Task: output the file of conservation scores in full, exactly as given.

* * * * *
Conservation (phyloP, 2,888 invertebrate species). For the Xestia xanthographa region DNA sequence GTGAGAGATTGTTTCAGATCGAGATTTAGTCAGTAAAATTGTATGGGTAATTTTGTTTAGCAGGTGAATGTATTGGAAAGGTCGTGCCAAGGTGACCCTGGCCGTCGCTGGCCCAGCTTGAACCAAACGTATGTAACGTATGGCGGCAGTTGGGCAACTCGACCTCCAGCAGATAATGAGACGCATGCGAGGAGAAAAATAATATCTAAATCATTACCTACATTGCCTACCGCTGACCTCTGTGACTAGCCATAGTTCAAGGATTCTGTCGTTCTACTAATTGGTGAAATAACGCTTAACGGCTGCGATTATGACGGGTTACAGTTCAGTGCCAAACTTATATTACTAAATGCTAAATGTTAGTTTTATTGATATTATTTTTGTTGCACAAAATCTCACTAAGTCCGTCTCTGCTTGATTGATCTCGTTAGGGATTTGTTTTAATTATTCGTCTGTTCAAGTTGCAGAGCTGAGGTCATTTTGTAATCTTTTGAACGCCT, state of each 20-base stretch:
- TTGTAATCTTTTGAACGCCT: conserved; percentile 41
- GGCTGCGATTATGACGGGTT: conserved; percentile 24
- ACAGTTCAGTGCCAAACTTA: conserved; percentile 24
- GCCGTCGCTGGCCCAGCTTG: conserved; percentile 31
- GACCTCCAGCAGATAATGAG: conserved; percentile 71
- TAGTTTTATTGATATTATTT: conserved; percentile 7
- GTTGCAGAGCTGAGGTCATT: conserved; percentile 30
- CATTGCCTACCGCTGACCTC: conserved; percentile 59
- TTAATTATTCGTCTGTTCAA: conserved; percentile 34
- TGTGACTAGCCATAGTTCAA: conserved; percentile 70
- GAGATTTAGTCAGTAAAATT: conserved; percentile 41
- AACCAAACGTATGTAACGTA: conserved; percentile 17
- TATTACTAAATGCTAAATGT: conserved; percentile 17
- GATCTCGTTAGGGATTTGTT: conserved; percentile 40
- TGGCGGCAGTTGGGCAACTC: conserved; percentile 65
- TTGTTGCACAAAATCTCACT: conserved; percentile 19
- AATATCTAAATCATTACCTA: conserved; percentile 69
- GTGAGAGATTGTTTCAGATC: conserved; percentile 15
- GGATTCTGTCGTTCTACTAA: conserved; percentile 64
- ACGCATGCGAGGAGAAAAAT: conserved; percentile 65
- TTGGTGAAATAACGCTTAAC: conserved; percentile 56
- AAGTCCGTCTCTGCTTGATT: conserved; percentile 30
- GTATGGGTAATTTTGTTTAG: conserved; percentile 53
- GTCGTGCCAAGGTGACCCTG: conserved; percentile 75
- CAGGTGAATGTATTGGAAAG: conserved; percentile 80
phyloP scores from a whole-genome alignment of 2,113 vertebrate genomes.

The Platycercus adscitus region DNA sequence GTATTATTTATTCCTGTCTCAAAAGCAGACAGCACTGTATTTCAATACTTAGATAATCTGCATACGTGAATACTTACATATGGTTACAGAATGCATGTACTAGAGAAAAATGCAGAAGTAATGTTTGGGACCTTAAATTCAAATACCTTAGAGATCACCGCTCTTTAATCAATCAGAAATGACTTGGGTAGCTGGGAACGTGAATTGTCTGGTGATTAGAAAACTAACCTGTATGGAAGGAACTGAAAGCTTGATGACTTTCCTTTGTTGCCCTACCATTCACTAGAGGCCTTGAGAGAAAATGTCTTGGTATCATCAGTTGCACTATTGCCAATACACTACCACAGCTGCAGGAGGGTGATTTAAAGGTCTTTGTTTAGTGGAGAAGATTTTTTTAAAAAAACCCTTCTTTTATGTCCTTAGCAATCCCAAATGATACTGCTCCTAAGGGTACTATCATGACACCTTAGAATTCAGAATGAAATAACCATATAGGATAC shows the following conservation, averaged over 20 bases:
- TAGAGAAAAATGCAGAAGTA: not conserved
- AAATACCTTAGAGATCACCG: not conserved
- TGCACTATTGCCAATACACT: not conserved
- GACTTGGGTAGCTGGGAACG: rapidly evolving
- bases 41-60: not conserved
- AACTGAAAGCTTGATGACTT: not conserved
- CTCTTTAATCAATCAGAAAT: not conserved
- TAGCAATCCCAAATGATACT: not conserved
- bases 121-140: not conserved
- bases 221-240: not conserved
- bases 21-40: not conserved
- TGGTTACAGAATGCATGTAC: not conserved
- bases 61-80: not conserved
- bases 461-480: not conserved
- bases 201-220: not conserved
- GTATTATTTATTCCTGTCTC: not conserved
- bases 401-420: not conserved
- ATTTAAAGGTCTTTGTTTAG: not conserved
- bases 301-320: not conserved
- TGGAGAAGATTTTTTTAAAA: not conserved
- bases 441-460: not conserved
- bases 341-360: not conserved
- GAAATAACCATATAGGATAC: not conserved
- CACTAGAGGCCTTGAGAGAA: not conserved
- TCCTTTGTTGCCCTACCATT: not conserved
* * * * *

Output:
Conservation (phyloP, 2,888 invertebrate species). For the Xestia xanthographa region DNA sequence GTGAGAGATTGTTTCAGATCGAGATTTAGTCAGTAAAATTGTATGGGTAATTTTGTTTAGCAGGTGAATGTATTGGAAAGGTCGTGCCAAGGTGACCCTGGCCGTCGCTGGCCCAGCTTGAACCAAACGTATGTAACGTATGGCGGCAGTTGGGCAACTCGACCTCCAGCAGATAATGAGACGCATGCGAGGAGAAAAATAATATCTAAATCATTACCTACATTGCCTACCGCTGACCTCTGTGACTAGCCATAGTTCAAGGATTCTGTCGTTCTACTAATTGGTGAAATAACGCTTAACGGCTGCGATTATGACGGGTTACAGTTCAGTGCCAAACTTATATTACTAAATGCTAAATGTTAGTTTTATTGATATTATTTTTGTTGCACAAAATCTCACTAAGTCCGTCTCTGCTTGATTGATCTCGTTAGGGATTTGTTTTAATTATTCGTCTGTTCAAGTTGCAGAGCTGAGGTCATTTTGTAATCTTTTGAACGCCT, state of each 20-base stretch:
- TTGTAATCTTTTGAACGCCT: conserved; percentile 41
- GGCTGCGATTATGACGGGTT: conserved; percentile 24
- ACAGTTCAGTGCCAAACTTA: conserved; percentile 24
- GCCGTCGCTGGCCCAGCTTG: conserved; percentile 31
- GACCTCCAGCAGATAATGAG: conserved; percentile 71
- TAGTTTTATTGATATTATTT: conserved; percentile 7
- GTTGCAGAGCTGAGGTCATT: conserved; percentile 30
- CATTGCCTACCGCTGACCTC: conserved; percentile 59
- TTAATTATTCGTCTGTTCAA: conserved; percentile 34
- TGTGACTAGCCATAGTTCAA: conserved; percentile 70
- GAGATTTAGTCAGTAAAATT: conserved; percentile 41
- AACCAAACGTATGTAACGTA: conserved; percentile 17
- TATTACTAAATGCTAAATGT: conserved; percentile 17
- GATCTCGTTAGGGATTTGTT: conserved; percentile 40
- TGGCGGCAGTTGGGCAACTC: conserved; percentile 65
- TTGTTGCACAAAATCTCACT: conserved; percentile 19
- AATATCTAAATCATTACCTA: conserved; percentile 69
- GTGAGAGATTGTTTCAGATC: conserved; percentile 15
- GGATTCTGTCGTTCTACTAA: conserved; percentile 64
- ACGCATGCGAGGAGAAAAAT: conserved; percentile 65
- TTGGTGAAATAACGCTTAAC: conserved; percentile 56
- AAGTCCGTCTCTGCTTGATT: conserved; percentile 30
- GTATGGGTAATTTTGTTTAG: conserved; percentile 53
- GTCGTGCCAAGGTGACCCTG: conserved; percentile 75
- CAGGTGAATGTATTGGAAAG: conserved; percentile 80
phyloP scores from a whole-genome alignment of 2,113 vertebrate genomes.

The Platycercus adscitus region DNA sequence GTATTATTTATTCCTGTCTCAAAAGCAGACAGCACTGTATTTCAATACTTAGATAATCTGCATACGTGAATACTTACATATGGTTACAGAATGCATGTACTAGAGAAAAATGCAGAAGTAATGTTTGGGACCTTAAATTCAAATACCTTAGAGATCACCGCTCTTTAATCAATCAGAAATGACTTGGGTAGCTGGGAACGTGAATTGTCTGGTGATTAGAAAACTAACCTGTATGGAAGGAACTGAAAGCTTGATGACTTTCCTTTGTTGCCCTACCATTCACTAGAGGCCTTGAGAGAAAATGTCTTGGTATCATCAGTTGCACTATTGCCAATACACTACCACAGCTGCAGGAGGGTGATTTAAAGGTCTTTGTTTAGTGGAGAAGATTTTTTTAAAAAAACCCTTCTTTTATGTCCTTAGCAATCCCAAATGATACTGCTCCTAAGGGTACTATCATGACACCTTAGAATTCAGAATGAAATAACCATATAGGATAC shows the following conservation, averaged over 20 bases:
- TAGAGAAAAATGCAGAAGTA: not conserved
- AAATACCTTAGAGATCACCG: not conserved
- TGCACTATTGCCAATACACT: not conserved
- GACTTGGGTAGCTGGGAACG: rapidly evolving
- bases 41-60: not conserved
- AACTGAAAGCTTGATGACTT: not conserved
- CTCTTTAATCAATCAGAAAT: not conserved
- TAGCAATCCCAAATGATACT: not conserved
- bases 121-140: not conserved
- bases 221-240: not conserved
- bases 21-40: not conserved
- TGGTTACAGAATGCATGTAC: not conserved
- bases 61-80: not conserved
- bases 461-480: not conserved
- bases 201-220: not conserved
- GTATTATTTATTCCTGTCTC: not conserved
- bases 401-420: not conserved
- ATTTAAAGGTCTTTGTTTAG: not conserved
- bases 301-320: not conserved
- TGGAGAAGATTTTTTTAAAA: not conserved
- bases 441-460: not conserved
- bases 341-360: not conserved
- GAAATAACCATATAGGATAC: not conserved
- CACTAGAGGCCTTGAGAGAA: not conserved
- TCCTTTGTTGCCCTACCATT: not conserved